Thursday, January 29, 2015

Things I Hate: Ingredients Edition

There are some ingredients/steps of cooking that even I hate. And I love to cook. I love it all...except these parts:

Flour: I don't care if you use one teaspoon of flour. It gets everywhere and on your hands and its just basically annoying. It feels weird on your skin too right?

Peeling potatoes: Why do I have to explain this? How can we put men on the moon but I still have to peel the skin off a dirty potato? It takes FOREVER.

Brining: I'm sure this has merit and I will explore that at some point, but it feels like I spend a lot of time and salt and then rinse it down the drain only to have the same meat I had before.

Frying bacon: We cook bacon in the microwave at my house and it's so clean and not burning. Why do I need hot grease burning my hands off? I don't need that. But oh my word have you ever cooked onions in bacon fat?? The smell is heavenly and makes the ER visit so worth it.


I have a very sensitive gag reflex.

What ingredients or steps make you almost always rule out a recipe?

Tuesday, January 20, 2015


I tried a new restaurant after Christmas called Pizza120. It is so fun! Foodie heaven! Rows and rows of ingredients to build your own pizza and they are all $7.99. Think Subway but not gross. I built a deliciously wonderful pizza and that price I felt no pressure to share a pizza and try to get what someone else wanted on it instead of what I REALLY wanted on it. I hate compromising about food or sharing small amounts of food #fatkidprobs Speaking of being a fat kid, just FYI I at my entire pizza. My friend only ate half of hers, so it's probably big enough for two normal people. But not for me. I'll need my own every time.

So you build your pizza, and then they bake it in 120 seconds! Flipping crazy! Also they have this machine that makes the dough perfect every time. It's worth a visit!
Artichokes, onions, bell peppers, pesto, and every single cheese they had.

What do you like on a pizza?

Wednesday, January 14, 2015

Frying a Turkey

I cannot TELL you how much I dreaded stopping at fourteen thousand places for Thanksgiving as a child. Mostly for one reason. Turkey. Blah. Baked turkey. Double blah. Dry, bland, opposite of delicious. I would've preferred deli meat turkey to be honest. And then..a Thanksgiving miracle happened. I don't know who told my grandparents about deep frying turkey but GOD BLESS THAT PERSON. Everyone who tries our turkey now loves it, and I request it multiple times throughout the year.

I decided to attempt this feat with no male supervision for a work party (I'm a very capable independent woman but in my family men do turkey. It's just how I was raised don't freak out)..I was nervous, but it turns out, it's really easy. We have a Char-broil Big Easy Infrared Fryer. It uses no oil, it just cooks it with lasers or something. I don't know science people but it's magic. No burns or house fires, that's all you need to know.  I chose to make a turkey breast which in hindsight wasn't good, because people couldn't stop eating it and I should've made the biggest turkey the fryer would hold instead.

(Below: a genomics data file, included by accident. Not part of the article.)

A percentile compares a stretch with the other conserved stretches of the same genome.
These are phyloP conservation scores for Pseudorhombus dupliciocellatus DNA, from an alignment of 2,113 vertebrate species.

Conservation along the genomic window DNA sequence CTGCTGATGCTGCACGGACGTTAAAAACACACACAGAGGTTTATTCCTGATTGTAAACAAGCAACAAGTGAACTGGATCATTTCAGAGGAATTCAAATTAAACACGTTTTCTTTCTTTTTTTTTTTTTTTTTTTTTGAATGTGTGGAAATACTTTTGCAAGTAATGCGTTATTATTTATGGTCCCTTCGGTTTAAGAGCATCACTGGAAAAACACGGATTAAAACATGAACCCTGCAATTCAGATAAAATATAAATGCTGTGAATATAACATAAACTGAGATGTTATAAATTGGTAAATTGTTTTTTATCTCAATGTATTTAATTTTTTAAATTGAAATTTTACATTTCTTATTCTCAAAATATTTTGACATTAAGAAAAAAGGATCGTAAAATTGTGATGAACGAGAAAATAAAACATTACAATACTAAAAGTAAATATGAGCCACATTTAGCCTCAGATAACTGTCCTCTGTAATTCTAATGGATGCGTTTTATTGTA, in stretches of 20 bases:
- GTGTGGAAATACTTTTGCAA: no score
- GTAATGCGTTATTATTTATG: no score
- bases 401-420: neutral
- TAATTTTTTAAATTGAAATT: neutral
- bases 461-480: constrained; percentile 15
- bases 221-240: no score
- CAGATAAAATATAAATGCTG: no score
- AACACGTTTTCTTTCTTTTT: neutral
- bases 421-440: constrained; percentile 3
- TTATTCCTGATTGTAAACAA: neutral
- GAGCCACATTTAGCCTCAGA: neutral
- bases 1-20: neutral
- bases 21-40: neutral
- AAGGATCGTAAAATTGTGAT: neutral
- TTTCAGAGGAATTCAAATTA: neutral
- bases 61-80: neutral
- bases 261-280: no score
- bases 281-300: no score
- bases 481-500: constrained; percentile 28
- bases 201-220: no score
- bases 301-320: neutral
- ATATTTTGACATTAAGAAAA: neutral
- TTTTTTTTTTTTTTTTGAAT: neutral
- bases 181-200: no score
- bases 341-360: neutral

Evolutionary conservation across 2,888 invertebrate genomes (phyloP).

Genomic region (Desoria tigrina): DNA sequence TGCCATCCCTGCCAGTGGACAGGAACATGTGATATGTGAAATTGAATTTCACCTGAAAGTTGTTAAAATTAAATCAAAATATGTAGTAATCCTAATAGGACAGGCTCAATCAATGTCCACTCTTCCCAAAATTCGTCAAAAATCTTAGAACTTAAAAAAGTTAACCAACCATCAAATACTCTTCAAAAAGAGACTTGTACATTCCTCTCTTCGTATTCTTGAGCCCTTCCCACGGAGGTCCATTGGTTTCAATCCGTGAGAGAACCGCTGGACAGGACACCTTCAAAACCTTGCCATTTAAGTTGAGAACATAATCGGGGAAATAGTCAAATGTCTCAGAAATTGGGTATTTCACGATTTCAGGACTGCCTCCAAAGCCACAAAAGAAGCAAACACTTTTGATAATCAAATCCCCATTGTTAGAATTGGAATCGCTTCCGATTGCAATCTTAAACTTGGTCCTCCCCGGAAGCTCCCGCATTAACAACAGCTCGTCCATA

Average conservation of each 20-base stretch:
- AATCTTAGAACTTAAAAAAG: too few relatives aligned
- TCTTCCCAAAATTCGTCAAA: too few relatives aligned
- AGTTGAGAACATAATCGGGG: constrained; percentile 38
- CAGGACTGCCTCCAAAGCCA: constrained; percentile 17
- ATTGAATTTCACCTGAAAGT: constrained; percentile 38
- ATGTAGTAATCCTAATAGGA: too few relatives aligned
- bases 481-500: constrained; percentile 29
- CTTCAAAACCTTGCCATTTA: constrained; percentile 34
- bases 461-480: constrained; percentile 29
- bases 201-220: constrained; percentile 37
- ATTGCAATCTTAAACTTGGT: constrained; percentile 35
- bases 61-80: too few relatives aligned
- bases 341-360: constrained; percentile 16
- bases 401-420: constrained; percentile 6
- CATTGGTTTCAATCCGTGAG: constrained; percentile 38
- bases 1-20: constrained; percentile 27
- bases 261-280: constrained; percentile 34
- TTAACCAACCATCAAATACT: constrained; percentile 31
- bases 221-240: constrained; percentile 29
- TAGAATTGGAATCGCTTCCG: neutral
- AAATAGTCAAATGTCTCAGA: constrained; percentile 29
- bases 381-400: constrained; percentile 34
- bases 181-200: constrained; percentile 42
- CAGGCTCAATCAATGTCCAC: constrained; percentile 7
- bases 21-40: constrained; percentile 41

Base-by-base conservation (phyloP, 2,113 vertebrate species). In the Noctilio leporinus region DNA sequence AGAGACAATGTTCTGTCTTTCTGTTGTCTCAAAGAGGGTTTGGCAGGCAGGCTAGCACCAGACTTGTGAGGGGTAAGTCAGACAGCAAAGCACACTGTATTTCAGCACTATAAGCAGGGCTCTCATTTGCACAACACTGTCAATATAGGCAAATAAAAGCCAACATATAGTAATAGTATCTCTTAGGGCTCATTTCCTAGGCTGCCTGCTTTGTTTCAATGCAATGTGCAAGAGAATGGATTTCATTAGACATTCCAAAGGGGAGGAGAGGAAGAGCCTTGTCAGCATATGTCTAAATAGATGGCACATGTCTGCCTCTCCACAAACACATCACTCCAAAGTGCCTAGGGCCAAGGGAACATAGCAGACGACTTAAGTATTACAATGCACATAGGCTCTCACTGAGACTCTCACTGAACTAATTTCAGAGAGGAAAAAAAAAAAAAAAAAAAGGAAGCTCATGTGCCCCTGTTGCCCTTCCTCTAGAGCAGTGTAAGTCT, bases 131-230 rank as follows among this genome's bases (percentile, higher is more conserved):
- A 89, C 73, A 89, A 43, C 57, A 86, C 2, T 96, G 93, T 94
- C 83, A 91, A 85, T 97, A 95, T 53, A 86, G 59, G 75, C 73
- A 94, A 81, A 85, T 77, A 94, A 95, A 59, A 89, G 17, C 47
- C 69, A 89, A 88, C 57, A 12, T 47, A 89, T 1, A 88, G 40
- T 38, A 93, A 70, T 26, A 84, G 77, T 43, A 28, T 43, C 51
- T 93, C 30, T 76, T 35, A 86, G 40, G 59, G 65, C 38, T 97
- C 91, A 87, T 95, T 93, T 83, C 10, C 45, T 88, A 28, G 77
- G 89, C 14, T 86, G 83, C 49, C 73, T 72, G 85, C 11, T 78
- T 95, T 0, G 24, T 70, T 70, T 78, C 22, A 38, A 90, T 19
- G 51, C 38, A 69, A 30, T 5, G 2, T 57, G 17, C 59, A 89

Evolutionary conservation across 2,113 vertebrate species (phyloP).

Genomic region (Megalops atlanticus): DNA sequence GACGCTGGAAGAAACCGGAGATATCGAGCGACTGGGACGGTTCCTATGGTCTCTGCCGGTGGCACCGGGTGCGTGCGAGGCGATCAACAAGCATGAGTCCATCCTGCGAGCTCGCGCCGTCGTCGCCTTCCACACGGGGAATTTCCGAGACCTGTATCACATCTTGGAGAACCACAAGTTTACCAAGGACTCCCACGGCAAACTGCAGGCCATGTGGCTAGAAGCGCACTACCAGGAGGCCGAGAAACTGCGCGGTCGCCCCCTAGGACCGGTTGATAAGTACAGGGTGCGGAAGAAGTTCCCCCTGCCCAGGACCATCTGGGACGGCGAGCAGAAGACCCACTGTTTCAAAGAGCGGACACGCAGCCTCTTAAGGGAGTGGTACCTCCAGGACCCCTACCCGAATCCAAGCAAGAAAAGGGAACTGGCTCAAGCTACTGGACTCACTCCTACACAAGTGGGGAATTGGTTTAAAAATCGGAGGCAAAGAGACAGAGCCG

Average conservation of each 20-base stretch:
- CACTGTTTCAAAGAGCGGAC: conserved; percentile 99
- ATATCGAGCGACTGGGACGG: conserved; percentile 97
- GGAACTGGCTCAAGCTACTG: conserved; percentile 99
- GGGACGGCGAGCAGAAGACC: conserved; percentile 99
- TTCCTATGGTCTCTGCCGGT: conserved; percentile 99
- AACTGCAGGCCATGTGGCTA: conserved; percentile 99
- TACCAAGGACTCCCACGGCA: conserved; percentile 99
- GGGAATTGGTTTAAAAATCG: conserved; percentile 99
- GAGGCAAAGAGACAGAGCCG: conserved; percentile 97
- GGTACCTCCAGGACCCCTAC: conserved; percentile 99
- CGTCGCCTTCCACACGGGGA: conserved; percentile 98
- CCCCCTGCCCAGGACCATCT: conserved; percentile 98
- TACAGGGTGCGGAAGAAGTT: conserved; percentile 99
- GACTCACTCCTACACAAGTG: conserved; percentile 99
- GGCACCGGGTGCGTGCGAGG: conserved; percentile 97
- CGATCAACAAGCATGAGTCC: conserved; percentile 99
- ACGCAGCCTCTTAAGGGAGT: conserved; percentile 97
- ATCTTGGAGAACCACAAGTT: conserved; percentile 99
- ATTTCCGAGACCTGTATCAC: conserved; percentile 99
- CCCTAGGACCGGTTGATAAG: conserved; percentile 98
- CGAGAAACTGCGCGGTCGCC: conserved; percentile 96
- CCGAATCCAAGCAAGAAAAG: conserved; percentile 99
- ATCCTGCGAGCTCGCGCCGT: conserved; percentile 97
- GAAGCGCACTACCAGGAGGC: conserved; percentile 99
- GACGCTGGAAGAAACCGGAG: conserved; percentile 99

My grandmother always preps the turkey so I observed her ways while she taught me what to do. All she does is rub it down with Tony Chachere's seasoing, and then we use a premixed jar of cajun injection stuff from Publix. She sprinkled a little Tony's in the jar first.  Don't be fooled by the word cajun, it's not spicy. And we all know I can't eat anything with more kick than ketchup, so you can trust me here.
You have to pull the needle out as you are injecting the liquid to get the mixture spread out.

If you can work a propane tank, the frying part is pretty easy too. Ten minutes a pound, or whatever your fryer's instructions say. Sorry I've just ruined all other turkey eating experiences for you, but not that sorry because it's going to blow your mind. Don't even get me started on how good the sweet cranberry sauce tastes with the spices on the turkey because I might decide to go fry one at 9:51pm on a Friday. Goodnight..if you need me I'll be dreaming of turkey.

Any food that you've totally revamped and now love? 

Tuesday, January 6, 2015


I rarely wear aprons. I feel like they slow me down. I mean it's not like I'm cooking in a custom Dior gown or anything. It ain't that deep if a little sour cream gets on my sweat pants, you know? However, two different aprons reminded me during the holidays of the women who helped create my love of all things food..both of my grandmothers.
Even then, I had so much talent.
My Nannie and I created my first recipe around age 5 (scrambled egg with a piece of American cheese on top). She was so laid back about letting me crack eggs, or do anything that might drive most people, myself included, crazy with such a small child. She let me try crazy things and we always laughed in the kitchen. She also let me do fun crafts all the time, and this apron is one of them. It's at least 20 years old, maybe older. And when I went to her house on Christmas Eve, I realized it's still hanging in her kitchen. The longer I thought about it I's always been there. I was the first to come through her kitchen, but 5 other little girls have probably worn that apron at one time or another since then. Even now when Nannie can't do quite as much as she used to, I know Preslee (the youngest of the granddaughters) is still rocking that ice cream cone apron often.